A World Without Facebook: The Good and the Bad

Can you imagine a world without Facebook now that you’re already living a world with one? I can’t, and I don’t want to. I’m sure a gazillion others will agree with me. It has become so tightly integrated with our lives that it’s now part of who we are. In fact, we sometimes prefer to log in to Facebook to chat with friends and stalk people than do what is necessary (based on experience). I won’t say I’m addicted to it, I just happen to prefer Facebook-ing than doing other stuff.

Facebook’s growth is dramatic. It currently has 600 million users, more than the population of Russia, North America, internet users in Europe, and the world back in 1600 AD. It generates 770 billion views per month, and 90 pieces of content per user per month on average.  The majority of Facebook users are those from ages 18-44 with an average number of friends at 130. The majority of Facebook users are from the US, followed by Indonesia, then the UK. Gone are the days when you will have to personally tell your friends of an awesome party you’ve gone to, or email them of the pictures from your vacation, or invite them to your party via mail –as you can now do them all in a few clicks via Facebook.

Not only is it part of us as individual people, it’s also an effective marketing medium for businesses, big and small. A report from Constant Contact reveals that there was an 80 percent increase in social media marketing in the past year, and that 73 percent of businesses use social media for their business. Of this demographic, 95 percent uses Facebook, and 82 percent of them is convinced of its efficacy.

Facebook shrinks the world into the palm of our hands. However, nothing is without a price. It is trending in this day and age, which also the reason why it is plagued by so many issues. The biggest topic concerns privacy, so big that it became necessary for two State senators Alan Lowenthal and Ellen Corett to pass ‘do not track’ bills, and letting people opt of whether or not to share their online data. The bills target Facebook and Google, crippling some of their powerful marketing capabilities, eventually making the two giants allies in battling it. Moreover, if Facebook CEO Mark Zuckerberg will have his way, he would love to have kids under 13 years old to be using his site, not that there isn’t any from this demographic lurking on the network. From Time.com:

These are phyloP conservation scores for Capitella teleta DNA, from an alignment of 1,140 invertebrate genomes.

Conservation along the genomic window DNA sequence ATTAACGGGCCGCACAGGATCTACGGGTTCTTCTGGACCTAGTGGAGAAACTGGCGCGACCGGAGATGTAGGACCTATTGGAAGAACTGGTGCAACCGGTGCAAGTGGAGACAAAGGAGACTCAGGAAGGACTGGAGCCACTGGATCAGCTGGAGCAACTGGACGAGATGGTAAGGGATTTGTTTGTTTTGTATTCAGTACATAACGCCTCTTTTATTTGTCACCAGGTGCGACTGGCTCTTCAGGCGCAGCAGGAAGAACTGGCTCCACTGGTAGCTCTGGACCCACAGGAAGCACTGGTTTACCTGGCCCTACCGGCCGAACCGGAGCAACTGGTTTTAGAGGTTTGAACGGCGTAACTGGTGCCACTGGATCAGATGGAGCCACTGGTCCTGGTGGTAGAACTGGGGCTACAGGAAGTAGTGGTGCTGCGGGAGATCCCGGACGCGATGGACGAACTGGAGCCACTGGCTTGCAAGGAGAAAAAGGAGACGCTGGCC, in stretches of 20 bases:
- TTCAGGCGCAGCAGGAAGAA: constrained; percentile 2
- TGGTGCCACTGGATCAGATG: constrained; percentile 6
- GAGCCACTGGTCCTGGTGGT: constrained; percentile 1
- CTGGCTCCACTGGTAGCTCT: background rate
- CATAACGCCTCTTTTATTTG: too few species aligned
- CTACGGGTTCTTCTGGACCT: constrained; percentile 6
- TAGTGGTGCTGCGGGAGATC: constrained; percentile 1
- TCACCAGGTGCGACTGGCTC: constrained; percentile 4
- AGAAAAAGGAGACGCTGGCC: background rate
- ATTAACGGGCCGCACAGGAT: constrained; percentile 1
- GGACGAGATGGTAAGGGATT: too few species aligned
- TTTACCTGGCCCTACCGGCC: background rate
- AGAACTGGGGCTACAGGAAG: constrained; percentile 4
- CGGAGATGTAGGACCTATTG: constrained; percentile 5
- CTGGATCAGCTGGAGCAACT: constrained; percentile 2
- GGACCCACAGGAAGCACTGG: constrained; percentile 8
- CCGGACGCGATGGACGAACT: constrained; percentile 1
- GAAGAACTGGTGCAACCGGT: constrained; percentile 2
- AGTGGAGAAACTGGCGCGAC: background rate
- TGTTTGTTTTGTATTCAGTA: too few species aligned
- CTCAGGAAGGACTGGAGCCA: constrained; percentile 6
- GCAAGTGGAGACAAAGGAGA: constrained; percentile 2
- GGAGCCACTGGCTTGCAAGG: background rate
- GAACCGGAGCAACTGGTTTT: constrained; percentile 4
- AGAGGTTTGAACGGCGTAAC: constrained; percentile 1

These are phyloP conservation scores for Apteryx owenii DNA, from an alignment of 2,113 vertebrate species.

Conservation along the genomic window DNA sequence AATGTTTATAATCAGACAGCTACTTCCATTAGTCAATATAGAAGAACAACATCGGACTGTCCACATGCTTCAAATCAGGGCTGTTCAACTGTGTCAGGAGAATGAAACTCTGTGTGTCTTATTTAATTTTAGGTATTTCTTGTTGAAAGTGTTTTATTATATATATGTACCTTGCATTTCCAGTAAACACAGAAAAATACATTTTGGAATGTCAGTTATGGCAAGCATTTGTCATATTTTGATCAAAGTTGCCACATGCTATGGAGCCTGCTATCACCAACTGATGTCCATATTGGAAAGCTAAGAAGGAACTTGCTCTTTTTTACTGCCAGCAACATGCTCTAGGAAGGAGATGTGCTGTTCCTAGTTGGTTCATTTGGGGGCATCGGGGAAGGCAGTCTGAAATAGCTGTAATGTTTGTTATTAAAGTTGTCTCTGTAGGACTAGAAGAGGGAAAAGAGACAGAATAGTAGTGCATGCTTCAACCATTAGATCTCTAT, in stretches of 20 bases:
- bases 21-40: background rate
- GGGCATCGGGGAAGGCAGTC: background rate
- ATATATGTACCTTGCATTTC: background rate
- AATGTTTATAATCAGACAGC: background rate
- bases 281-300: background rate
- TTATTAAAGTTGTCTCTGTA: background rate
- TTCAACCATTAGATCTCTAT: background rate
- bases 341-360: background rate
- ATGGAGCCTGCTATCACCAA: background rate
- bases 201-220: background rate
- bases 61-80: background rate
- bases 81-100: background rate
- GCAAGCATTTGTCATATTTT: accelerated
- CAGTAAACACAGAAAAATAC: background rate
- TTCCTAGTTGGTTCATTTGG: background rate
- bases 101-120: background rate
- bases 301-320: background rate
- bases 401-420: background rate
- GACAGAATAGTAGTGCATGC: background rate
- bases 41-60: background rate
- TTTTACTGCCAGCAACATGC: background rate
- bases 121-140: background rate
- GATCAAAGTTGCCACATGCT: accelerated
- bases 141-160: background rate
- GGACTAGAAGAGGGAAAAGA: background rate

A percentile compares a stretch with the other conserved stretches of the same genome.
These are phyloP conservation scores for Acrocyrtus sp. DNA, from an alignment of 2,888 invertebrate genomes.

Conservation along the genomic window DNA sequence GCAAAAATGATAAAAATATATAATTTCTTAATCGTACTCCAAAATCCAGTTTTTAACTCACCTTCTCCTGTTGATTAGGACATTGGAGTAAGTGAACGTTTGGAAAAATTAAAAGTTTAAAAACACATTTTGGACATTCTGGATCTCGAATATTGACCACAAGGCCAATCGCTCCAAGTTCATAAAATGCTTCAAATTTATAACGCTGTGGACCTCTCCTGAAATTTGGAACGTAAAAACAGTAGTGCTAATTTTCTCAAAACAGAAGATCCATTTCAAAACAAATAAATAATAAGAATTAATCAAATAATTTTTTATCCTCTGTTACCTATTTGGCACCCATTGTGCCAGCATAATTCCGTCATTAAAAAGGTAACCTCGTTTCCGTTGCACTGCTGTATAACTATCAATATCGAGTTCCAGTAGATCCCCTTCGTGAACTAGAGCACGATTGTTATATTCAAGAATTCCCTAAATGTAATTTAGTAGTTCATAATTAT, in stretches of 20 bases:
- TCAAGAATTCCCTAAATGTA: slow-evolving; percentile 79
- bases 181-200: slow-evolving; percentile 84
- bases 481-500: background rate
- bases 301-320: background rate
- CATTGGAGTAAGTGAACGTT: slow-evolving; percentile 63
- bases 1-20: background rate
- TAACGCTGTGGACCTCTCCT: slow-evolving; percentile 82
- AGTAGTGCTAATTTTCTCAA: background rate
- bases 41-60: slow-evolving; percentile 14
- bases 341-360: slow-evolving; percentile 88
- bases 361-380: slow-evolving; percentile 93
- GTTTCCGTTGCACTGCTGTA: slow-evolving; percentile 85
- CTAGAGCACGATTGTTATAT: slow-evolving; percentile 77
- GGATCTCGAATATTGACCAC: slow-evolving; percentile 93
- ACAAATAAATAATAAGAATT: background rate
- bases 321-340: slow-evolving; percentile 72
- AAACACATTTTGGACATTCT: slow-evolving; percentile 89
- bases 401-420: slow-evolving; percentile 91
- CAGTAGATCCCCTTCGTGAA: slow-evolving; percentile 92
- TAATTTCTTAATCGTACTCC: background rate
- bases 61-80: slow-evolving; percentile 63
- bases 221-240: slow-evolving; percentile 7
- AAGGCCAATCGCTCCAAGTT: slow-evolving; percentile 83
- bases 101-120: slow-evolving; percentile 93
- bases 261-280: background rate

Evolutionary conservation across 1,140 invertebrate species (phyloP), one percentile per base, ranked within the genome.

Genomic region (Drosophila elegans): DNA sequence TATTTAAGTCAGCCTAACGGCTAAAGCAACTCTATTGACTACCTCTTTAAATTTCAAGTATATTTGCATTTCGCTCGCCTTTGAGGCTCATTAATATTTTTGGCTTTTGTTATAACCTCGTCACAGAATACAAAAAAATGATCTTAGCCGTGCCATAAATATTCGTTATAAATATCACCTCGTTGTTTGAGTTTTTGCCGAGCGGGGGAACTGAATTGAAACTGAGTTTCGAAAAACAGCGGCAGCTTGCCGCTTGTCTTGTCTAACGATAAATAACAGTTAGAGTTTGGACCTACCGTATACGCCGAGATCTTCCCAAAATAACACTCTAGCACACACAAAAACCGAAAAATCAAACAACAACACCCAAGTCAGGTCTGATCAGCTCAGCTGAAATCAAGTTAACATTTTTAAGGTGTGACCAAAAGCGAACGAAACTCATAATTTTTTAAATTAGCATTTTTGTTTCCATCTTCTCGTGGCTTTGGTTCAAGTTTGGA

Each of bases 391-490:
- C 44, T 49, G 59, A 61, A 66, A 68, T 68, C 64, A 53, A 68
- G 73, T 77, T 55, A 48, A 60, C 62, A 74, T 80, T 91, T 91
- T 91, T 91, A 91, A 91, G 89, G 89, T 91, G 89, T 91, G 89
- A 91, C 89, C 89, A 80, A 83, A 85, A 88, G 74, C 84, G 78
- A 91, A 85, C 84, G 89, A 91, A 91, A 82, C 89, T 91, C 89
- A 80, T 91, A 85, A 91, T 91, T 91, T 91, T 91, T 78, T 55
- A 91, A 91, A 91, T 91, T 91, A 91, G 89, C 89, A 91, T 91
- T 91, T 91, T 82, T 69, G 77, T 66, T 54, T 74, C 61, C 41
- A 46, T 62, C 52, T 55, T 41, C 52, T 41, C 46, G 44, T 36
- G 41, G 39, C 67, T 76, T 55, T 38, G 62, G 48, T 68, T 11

“In fact CR found that over 5 million of Facebook’s 7.5 million-plus underage were as young as “10 and under.” … That’s not the worst of it. CR also found that underage kids using Facebook were unsupervised by parents. The site claims — not wrongly — that this exposes them to “malware or serious threats such as predators or bullies.”

Apart from Facebook as a company, users are also partly liable for the amount of information they have up on the web. Research shows that teens and adults are actually similar in reasoning when they share information on the social network. They are driven by popularity.

“The thing about Facebook is that popularity is linked to disclosure,” says co-author Amy Muise, a social psychology researcher at the University of Guelph. “In order to get more friends to connect with you, you have to share information: post pictures, tell people what you’re up to, comment on other people’s things.”

Research also shows that 47 percent of the users’ wall have a post from friends containing profanity, highlighting more of how users are in-charge of their account.

 

About Kristina Farrah

A ninja, a tech enthusiast and a lover of sparkly things. Writing in the tech space has become an important part of my role as an observer and historian. As passionate as I am in what I do, I look forward to telling stories of how technological advancement broke out to unprecedented levels, and that I was right there in the middle of it –watching the world change before my very eyes.